If you enjoy wearing a different kind of jewelry, having a new piercing may be a thrilling experience. But then, if you go to appreciate your jewelry in the mirror and discover a weird lump? It might be a piercing lump or a keloid, both of which are difficult to distinguish.
Discovering a lump, irrespective of the nature of the piercing might be alarming. This is quite reasonable, particularly if you’re new to piercings. We’ve explained the distinctions between piercing bumps and keloids, as well as what to do about each, below to assist you.
First and foremost, the word “piercing bump” is not a medical term. It’s a colloquial term for what occurs when you have a puncture wound.. On the other side, a penetrating bump might have several reasons.
A bump is most usually a typical reaction to physical stress. After all, piercings cause skin damage, triggering the body’s natural healing reaction. According to certified dermatologists, it’s identical to what happen when you injure yourself with the kitchen knife. Bump is simply a type of short-term swelling that might feel uneasy and unpleasant when touched.
A lump might indicate that the piercing is contaminated in some situations, particularly if the underlying skin is extremely red or black (based on your skin tone). Ciraldo adds that an infected bump may also discharge pus or blood and acquire a yellow/honey-colored crust.
A keloid is a somewhat less frequent but more dangerous sort of lump. This is a persistently tough and stretchy scar created by the aberrant wound healing. A keloid is different from a regular scar, grows beyond the initial region of harm, making it larger than the wound—in this example, a piercing hole. Furthermore, because keloids can grow indefinitely, they can develop to be quite large.
To keep things in context, keloids contain three times the amount of elastin (a protein that provides the skin texture) as hypertrophic scars or thick elevated scars. They also comprise 20 times the quantity of collagen seen in normal skin tissue. Excess collagen builds up in the piercing area, causing the skin to expand. Itching, burning, and discomfort are all potential keloid signs.
If you’ve had a darker complexion, you may be more prone to the keloids. The same is true if you have an individual or familial history of the keloid development.
How To Identify Whether It Is a Scar or Keloid?
If you’re not certain whether you have a piercing bump or a keloid, consider the following three factors: how often it persists, its location on the skin, and how far it expands.
A piercing bump is a transient swollen region. To place it in an alternative way, it is not going to last forever. Rather, it would shrink week by week until vanishing (or becoming practically invisible) after six weeks. A keloid, on the contrary, is a persistent bump. It may continue to expand for weeks, months, or years, and this might change gradually or fast.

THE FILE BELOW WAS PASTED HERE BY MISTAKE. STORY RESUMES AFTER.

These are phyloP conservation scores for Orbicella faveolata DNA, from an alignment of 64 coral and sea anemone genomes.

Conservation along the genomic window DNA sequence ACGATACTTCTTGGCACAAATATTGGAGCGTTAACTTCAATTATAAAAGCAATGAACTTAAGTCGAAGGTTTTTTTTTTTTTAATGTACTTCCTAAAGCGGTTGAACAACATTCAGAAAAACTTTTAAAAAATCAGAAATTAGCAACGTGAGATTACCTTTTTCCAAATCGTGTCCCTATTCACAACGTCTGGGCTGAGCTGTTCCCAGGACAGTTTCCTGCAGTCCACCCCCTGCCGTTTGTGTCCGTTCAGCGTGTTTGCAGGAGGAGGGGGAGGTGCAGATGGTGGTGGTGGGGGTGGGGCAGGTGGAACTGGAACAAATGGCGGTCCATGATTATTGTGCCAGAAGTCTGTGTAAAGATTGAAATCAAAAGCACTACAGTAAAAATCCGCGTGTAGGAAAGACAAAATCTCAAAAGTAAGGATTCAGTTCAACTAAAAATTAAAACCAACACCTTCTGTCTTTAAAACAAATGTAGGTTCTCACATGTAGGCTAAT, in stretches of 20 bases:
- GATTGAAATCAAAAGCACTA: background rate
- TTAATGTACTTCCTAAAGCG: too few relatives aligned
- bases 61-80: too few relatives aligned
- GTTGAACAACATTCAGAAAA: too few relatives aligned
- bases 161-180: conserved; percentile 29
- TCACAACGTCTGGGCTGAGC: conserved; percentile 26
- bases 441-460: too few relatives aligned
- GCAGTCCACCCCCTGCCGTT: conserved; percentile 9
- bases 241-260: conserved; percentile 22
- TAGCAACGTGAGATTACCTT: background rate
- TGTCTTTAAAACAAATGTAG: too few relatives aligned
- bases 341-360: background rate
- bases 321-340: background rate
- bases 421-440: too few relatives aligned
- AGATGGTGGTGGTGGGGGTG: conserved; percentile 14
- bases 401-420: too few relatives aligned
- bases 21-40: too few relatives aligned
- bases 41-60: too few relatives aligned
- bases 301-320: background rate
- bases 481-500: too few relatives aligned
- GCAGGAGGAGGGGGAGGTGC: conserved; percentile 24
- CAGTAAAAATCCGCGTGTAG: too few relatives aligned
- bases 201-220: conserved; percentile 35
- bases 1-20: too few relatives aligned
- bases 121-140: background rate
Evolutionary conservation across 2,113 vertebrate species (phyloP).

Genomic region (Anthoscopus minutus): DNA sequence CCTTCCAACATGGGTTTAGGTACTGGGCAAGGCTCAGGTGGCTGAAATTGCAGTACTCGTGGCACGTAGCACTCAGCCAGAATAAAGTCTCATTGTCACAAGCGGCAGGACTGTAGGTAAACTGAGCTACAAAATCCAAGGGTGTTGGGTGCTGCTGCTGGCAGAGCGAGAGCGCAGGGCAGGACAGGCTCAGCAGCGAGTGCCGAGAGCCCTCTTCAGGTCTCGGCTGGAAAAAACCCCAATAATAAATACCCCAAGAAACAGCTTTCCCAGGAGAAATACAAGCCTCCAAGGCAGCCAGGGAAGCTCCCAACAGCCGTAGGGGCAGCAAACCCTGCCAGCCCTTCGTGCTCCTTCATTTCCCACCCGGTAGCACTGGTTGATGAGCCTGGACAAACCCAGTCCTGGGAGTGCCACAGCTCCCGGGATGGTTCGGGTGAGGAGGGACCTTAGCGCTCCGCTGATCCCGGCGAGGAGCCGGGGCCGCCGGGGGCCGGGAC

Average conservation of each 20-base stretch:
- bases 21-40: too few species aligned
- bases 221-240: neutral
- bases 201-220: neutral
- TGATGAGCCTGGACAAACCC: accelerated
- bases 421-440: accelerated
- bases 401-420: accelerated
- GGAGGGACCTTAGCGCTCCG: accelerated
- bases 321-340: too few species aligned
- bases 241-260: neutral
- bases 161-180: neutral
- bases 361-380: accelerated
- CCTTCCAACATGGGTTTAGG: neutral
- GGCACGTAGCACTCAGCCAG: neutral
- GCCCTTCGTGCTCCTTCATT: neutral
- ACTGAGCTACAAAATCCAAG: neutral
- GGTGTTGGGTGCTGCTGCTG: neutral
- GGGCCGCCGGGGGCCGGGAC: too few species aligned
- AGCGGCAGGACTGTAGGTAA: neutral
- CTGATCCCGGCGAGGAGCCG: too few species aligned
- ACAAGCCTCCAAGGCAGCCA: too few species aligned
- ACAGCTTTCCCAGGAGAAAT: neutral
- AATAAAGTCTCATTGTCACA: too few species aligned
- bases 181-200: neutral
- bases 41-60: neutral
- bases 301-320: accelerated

The lesions are also placed differently in relation to the surface of your skin. W while a piercing bump lies beneath the surface of your skin, this will only grow more visible when the region is handled. However, she points out, keloid forms in front of the skin’s surface, making it plainly visible and felt.
Lastly, the “span” of a piercing bump vs. a keloid differs greatly. A piercing bump is usually restricted to the piercing’s real opening; it may even appear as a little flesh-colored ball beneath the earring. A keloid, on the other hand, will most likely expand further than the piercing site as it grows.
Piercing Bump Treatment
If you have a piercing bump that isn’t infected, follow the regular aftercare instructions. This typically involves saline cleansing and letting the piercing rest as much as appropriate. Also, if your piercer gave you any directions, try to follow them.
Based on the piercer and the location of your piercing, the exact process may vary. It is suggested that using scar gel might help, which may be purchased without a prescription at a pharmacy. The gel, which may have a silicone or onion skin basis, can also be used as a preventative strategy, such as before a bump occurs.
If the lump aches or forms a crust, It is recommended to use hydrogen peroxide twice a day in the region. What if things got worse? The lump might be a sign of infection. See a specialist as you may require prescribed oral antibiotics.
Keloids must be treated as soon as their initial signs appear (or they will turn into a hard rock or a lump). “If in-office therapy is started immediately at the first evidence of scar hardening, keloids are significantly easier to cure and keep at bay.